Texans who take the necessary steps by completing their estate plan often believe that a will is sufficient. However, the reality is that there are other documents that are necessary for full and encompassing protection. If, for example, the person becomes incapacitated, there are strategies that should be in place. There are multiple alternatives to account for this type of event and it is imperative to know what they are and select those that apply.
A medical power of attorney - also referred to as an advanced health care directive - allows the testator to select the person or persons who will decide about their health care if there is illness or injury. A durable power of attorney is for those who become incapacitated and need someone to pay bills, manage their finances and more. This differs from a basic power of attorney which will not be in effect when the person becomes incapacitated.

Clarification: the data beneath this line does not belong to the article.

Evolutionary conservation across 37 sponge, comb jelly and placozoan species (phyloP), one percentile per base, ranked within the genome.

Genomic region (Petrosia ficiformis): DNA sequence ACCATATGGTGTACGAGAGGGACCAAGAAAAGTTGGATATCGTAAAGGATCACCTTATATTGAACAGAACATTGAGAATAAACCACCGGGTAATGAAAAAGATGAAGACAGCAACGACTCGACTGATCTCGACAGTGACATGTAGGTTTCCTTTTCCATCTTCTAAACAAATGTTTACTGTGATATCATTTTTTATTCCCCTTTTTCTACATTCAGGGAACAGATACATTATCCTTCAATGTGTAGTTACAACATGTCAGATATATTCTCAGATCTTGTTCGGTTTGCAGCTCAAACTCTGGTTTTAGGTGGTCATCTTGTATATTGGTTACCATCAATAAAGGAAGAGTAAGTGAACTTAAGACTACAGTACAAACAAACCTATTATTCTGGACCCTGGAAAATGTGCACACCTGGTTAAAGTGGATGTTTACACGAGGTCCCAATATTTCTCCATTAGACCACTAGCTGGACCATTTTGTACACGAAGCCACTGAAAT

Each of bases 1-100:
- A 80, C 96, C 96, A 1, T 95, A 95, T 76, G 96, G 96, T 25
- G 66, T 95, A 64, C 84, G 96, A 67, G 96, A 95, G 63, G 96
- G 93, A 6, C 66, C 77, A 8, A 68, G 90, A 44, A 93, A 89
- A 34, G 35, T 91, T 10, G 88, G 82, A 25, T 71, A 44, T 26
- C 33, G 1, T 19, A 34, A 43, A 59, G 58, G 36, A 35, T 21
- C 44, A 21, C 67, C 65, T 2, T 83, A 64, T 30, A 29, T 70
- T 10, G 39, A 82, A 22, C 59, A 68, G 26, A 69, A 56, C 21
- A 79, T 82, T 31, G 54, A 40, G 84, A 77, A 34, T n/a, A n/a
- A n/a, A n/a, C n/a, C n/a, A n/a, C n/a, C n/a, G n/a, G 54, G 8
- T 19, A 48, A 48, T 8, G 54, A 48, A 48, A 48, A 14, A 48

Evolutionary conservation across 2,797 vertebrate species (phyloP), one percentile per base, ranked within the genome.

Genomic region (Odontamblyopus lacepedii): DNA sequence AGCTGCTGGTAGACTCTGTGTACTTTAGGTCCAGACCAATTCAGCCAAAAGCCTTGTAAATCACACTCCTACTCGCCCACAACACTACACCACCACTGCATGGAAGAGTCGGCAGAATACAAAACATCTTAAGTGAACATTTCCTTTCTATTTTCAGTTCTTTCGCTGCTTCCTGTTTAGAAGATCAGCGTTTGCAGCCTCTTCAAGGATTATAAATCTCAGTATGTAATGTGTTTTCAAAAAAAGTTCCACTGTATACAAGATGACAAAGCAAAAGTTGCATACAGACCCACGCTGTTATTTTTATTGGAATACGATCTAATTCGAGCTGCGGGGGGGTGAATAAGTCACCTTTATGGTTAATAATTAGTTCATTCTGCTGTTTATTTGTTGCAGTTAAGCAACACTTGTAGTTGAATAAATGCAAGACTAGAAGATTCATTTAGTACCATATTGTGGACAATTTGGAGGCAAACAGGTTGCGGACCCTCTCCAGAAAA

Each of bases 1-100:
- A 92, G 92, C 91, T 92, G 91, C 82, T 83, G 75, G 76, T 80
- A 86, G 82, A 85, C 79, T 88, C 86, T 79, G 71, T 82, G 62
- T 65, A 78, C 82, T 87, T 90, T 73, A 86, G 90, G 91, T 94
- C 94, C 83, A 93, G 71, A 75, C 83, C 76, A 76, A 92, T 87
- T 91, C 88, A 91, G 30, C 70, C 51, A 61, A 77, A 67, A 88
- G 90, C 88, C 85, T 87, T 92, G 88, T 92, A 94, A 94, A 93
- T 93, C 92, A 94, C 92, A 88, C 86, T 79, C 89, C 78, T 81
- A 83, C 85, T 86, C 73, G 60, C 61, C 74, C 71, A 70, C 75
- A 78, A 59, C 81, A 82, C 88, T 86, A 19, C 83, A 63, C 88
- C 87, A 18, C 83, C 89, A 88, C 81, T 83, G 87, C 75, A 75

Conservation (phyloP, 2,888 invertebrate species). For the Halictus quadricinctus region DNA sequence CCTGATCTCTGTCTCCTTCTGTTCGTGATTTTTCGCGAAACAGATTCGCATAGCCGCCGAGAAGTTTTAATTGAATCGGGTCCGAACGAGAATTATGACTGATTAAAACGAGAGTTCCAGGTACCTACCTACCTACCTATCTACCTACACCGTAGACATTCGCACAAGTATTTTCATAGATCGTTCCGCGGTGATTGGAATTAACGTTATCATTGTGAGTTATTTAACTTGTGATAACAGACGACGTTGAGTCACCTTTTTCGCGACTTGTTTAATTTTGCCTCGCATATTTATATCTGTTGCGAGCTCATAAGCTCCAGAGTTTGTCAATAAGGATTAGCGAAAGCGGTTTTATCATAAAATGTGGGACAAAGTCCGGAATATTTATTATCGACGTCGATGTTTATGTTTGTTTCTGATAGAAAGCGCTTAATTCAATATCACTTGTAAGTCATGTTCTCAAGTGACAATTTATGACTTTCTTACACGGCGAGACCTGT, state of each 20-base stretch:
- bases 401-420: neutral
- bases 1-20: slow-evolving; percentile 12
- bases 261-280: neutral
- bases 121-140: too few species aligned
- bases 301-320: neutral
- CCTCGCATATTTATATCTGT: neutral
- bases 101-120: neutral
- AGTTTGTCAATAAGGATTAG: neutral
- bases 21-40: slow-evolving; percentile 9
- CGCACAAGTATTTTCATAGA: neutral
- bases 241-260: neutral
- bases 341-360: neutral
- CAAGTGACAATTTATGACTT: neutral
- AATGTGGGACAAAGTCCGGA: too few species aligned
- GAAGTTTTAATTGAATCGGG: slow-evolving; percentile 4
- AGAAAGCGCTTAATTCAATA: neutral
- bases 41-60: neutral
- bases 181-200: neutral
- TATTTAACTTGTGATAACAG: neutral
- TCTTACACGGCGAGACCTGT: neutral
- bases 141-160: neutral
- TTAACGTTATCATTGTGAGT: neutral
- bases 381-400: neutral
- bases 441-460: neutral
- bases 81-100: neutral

A living will details the medical care a person will and will not receive if there is a terminal illness or another reason the person is dying without a chance to recover. The health care agent ensures that the person's desires will be adhered to. A revocable living trust can be used to avoid problems that sometimes arise with a power of attorney. People with vast estates can benefit from a revocable living trust. Assets will be shifted into the trust and the person will designate him or herself as the trustee. The assets are managed by the person like they were before the trust. There will be a designated successor trustee if the person becomes incapacitated. This person will manage the trust. With a living trust, a durable power of attorney will not be needed.
Everyone has different goals and preferences when it comes to creating strategies for an estate plan. Understanding the choices that are available is the first step to building a comprehensive plan that addresses all important matters. A legal professional experienced in estate planning can provide guidance and advice with various powers of attorney and trusts.
Source: marketwatch.com, "This is the most important person to remember in your estate plan," Brad Wiewel, Nov. 17, 2017